Round 4 came down to one key decision – captaincy choice. With so many mismatches there was always the potential for some big scores and no fewer than 12 players posted tons – none bigger than Ryan Papenhuyzen with a stunning 197.
Not surprisingly, those who captained Papenhuyzen surged up the rankings, so the shape of the leading teams actually looks quite a bit different this week.
Let’s go through the ownership of players in each position after round 4.
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The table below sets out the proportion of teams in the top 100, top 500, top 1,000, top 5,000, top 10,000 and top 20,000 that own each fullback. I have then included the proportion of teams overall that own each player according to the official SuperCoach site.
Only a week ago I commented how 40% of the top sides (be it the top 100, top 1,000 or top 20,000) did not have Ryan Papenhuyzen – with over 25% running with Latrell Mitchell instead.
What a difference a week makes. Suddenly those teams without Papenhuyzen have plummeted down the rankings. In fact, Papenhuyzen is now more owned by the top 20,000 teams than Teddy! 97% of the top 1,000 teams own Papenhuyzen – and 72% of those captained him last week.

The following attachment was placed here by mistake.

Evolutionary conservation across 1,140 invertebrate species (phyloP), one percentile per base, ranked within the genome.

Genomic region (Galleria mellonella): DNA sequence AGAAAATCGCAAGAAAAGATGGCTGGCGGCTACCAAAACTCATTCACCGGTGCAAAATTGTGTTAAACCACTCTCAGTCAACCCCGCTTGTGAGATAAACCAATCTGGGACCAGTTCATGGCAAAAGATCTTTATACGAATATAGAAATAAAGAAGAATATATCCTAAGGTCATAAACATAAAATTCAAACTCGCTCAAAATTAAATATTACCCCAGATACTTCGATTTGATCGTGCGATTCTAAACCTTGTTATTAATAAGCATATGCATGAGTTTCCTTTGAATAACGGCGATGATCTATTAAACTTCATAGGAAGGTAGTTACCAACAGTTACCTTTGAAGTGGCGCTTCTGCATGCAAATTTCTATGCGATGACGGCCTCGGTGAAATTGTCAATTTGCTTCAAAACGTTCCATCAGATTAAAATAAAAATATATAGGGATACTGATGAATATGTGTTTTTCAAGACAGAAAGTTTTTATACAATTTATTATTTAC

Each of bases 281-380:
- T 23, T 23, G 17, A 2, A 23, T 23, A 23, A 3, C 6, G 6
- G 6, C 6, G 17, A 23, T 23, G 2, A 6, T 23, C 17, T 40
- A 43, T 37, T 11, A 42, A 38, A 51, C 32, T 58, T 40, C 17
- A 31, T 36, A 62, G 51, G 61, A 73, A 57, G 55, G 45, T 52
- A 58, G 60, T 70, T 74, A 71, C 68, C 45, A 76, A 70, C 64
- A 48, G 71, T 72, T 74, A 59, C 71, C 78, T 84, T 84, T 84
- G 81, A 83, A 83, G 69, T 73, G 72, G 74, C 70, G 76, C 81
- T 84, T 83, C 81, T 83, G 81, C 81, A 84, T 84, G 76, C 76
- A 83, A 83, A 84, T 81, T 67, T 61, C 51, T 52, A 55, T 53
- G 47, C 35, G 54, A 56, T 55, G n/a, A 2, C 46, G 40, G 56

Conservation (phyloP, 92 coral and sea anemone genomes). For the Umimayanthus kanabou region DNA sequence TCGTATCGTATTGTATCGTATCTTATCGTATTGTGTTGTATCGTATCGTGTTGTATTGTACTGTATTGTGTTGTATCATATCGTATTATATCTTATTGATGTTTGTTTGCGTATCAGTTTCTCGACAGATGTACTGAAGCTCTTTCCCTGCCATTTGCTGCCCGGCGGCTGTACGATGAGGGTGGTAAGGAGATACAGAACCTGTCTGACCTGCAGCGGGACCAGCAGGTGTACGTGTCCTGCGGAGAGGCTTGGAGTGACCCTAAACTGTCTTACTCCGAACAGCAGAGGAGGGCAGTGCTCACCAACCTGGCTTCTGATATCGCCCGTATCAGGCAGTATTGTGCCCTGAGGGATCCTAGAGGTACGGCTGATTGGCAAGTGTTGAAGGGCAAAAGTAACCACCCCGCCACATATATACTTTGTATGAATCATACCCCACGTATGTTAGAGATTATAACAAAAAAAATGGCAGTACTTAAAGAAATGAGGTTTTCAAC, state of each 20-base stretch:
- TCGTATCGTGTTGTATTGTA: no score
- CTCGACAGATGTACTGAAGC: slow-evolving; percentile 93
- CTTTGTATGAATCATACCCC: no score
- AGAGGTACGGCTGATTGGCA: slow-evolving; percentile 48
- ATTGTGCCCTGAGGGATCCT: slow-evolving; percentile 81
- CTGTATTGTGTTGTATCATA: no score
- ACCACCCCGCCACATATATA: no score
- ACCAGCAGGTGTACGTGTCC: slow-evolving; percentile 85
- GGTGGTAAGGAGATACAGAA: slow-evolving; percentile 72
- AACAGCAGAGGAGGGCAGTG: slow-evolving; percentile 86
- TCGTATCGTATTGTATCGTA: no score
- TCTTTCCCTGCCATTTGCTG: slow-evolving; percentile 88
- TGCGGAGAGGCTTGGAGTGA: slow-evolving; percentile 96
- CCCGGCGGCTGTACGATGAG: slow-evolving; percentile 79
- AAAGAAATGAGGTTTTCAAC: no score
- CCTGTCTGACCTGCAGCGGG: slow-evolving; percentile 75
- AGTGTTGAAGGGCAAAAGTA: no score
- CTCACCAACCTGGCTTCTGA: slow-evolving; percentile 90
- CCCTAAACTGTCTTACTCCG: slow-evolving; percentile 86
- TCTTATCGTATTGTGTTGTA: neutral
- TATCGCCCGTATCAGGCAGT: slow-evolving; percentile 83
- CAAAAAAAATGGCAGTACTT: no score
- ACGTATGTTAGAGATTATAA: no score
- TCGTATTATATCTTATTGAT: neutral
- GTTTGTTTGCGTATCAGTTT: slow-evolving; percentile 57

I doubt we will see any change in fullback ownership levels now until origin or injury forces a change.
Teddy and Papenhuyzen are both must haves and as good as Latrell is, surely his owners will be scrambling to find a way to upgrade him. The return of Kalyn Ponga and Tom Turbo may create some interest as we approach Origin at least.
How frustrating is CTW this season?
Looking at the top 11 scoring CTWs so far this year, 7 of the top 11 are owned by just a handful of the top sides. Guys like Corey Thompson, Paul Momirovski, Jordan Rapana, Xavier Coates, Justin Olam and Dane Gagai barely feature in sides, yet all sit inside the top 11.
The last of those 7 is Brett Morris. B.Moz has now scored 423 points this year – 104 more than the next best CTW (Fergo) and 154 more than the fourth best CTW.